Let’s Talk About Keeping Things Perfect

No. Photo credit.
No. Just no. Photo credit.
I know.

Ms. Perfect has an incredible, perfect tomato patch down the street.

And Mr. Amazing built his grape trellises so they’re aligned exactly with Polaris.

There’s nothing wrong with making things look good… but a lot of what “looks good” has nothing to do with productivity or functionality.

(CLICK HERE to keep reading over at The Prepper Project)


At May 19, 2014 at 4:14 PM , Blogger Herrick Kimball said...

You're only really a failure at gardening if you fail to garden at all. I look at gardening as a learning and sanctifying process. By the way, how did you know I aligned my grape trellises exactly with Polaris. :-)

I'm off to Prepper Project to read the rest of this excellent blog post…...

At May 19, 2014 at 6:08 PM , Anonymous Andi said...


At May 19, 2014 at 7:41 PM , Anonymous Anonymous said...

I have this conversation with my wife often. One failure and she's ready to quit something. Me, just strengthens my resolve. As for the fire ants, have you tried diatemaceous earth (yeah, I know I misspelled it)?

At May 19, 2014 at 8:33 PM , Anonymous Anonymous said...

Hi David,

This was a timely post for me, as I was feeling very discouraged about my garden today. It's a lot of work with more failures than success sometimes...but I'm learning as I go, and I'm not giving up. You have lots of good info here for us Southern gardeners, so keep up the good work. And, congratulations on your new baby girl...a true blessing, indeed! ~ Ellan

At May 19, 2014 at 9:36 PM , Blogger David The Good said...

Hehhehheh. You're an engineer. You can't help it. You are forgiven.

At May 19, 2014 at 9:37 PM , Blogger David The Good said...


At May 19, 2014 at 9:38 PM , Blogger David The Good said...

Yes. Keep pushing along and she's likely to follow. Nothing better than a man that doesn't quit.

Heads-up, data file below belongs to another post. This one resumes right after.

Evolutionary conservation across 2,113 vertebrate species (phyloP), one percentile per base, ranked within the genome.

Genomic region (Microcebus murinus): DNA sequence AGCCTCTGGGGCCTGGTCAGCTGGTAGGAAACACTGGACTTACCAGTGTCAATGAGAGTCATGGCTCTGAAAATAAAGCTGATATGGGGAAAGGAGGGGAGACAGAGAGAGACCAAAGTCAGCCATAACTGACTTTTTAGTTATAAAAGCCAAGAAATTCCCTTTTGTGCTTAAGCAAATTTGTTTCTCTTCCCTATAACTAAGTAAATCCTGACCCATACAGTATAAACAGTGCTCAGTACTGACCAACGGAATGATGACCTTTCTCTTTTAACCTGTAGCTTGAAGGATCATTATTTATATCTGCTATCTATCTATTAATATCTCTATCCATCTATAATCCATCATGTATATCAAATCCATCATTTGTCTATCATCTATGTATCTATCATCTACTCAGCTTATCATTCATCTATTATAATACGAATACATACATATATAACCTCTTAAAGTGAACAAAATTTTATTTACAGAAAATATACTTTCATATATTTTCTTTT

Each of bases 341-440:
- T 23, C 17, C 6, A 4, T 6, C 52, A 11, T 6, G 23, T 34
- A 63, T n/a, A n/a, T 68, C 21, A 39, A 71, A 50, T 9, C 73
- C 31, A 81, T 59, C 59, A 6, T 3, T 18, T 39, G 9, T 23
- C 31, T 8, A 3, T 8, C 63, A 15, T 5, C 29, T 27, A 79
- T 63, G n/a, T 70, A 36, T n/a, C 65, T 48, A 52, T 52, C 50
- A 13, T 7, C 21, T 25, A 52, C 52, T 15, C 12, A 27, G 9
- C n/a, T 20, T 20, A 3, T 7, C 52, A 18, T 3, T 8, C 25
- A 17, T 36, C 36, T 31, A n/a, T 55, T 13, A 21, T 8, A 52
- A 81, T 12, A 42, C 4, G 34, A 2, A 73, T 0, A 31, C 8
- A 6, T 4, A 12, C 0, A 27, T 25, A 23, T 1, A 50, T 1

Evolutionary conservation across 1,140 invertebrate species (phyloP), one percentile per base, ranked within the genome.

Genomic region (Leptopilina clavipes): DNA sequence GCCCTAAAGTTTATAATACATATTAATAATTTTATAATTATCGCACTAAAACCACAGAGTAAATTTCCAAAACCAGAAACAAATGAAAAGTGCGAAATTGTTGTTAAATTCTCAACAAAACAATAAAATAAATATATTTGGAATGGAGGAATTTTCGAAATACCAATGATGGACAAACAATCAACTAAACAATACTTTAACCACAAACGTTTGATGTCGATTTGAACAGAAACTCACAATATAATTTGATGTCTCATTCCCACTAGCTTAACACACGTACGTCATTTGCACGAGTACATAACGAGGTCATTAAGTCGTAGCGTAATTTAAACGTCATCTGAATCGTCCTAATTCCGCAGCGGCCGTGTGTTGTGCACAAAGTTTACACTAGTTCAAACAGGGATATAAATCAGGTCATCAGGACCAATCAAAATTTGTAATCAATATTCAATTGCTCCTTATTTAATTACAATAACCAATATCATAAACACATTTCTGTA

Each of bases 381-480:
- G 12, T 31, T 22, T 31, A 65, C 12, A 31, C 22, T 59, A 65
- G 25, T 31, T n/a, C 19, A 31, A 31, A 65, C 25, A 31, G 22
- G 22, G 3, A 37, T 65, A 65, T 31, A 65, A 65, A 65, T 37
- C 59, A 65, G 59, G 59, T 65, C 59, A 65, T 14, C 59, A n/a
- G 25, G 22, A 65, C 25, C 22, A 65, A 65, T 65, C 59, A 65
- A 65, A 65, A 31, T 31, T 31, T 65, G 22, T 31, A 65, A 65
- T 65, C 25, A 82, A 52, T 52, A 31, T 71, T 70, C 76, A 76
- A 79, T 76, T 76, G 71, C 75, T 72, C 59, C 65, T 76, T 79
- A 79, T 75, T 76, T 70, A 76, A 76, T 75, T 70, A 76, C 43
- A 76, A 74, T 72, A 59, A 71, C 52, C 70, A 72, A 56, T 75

I used diatomaceous earth around the edges of my house last summer and it definitely lowered the population. The best I've found for control, sadly, is Amdro. Fortunately it's a lot less toxic than most poisons.

At May 19, 2014 at 9:39 PM , Blogger David The Good said...

Thank you very much. You can do it. The failures will drop off over time, though they never leave completely. I'm always learning.

At May 20, 2014 at 5:13 AM , Anonymous Anonymous said...

I've had fire ants eat my potatoes, too... it happens. That's a bad surprise on two counts if there isn't an obvious mound when you go to dig them up. I haven't seen them in sweet potatoes--yet.

At May 20, 2014 at 8:08 PM , Blogger JWO said...

Thanks for this. I can relate, I have had lots of gardening failure since coming here from RI.

At May 23, 2014 at 10:23 AM , Anonymous SomeGardenGuy said...

What a timely and perfect post

I get so bogged down in perfection and research sometimes. I forget some failure is part of success, and better now than later.

Thanks for the reminder to get working!

At May 24, 2014 at 6:28 AM , Blogger Unknown said...

I had same issue with my potatoes. Tough to dig out the ants when they make their nest in the root system. I'm stumped on fixing this problem for future crops. Do you know of any other natural remedies or deterrents that can be used? Any help is appreciated.

At May 24, 2014 at 10:40 PM , Blogger David The Good said...

From above: "I used diatomaceous earth around the edges of my house last summer and it definitely lowered the population. The best I've found for control, sadly, is Amdro. Fortunately it's a lot less toxic than most poisons."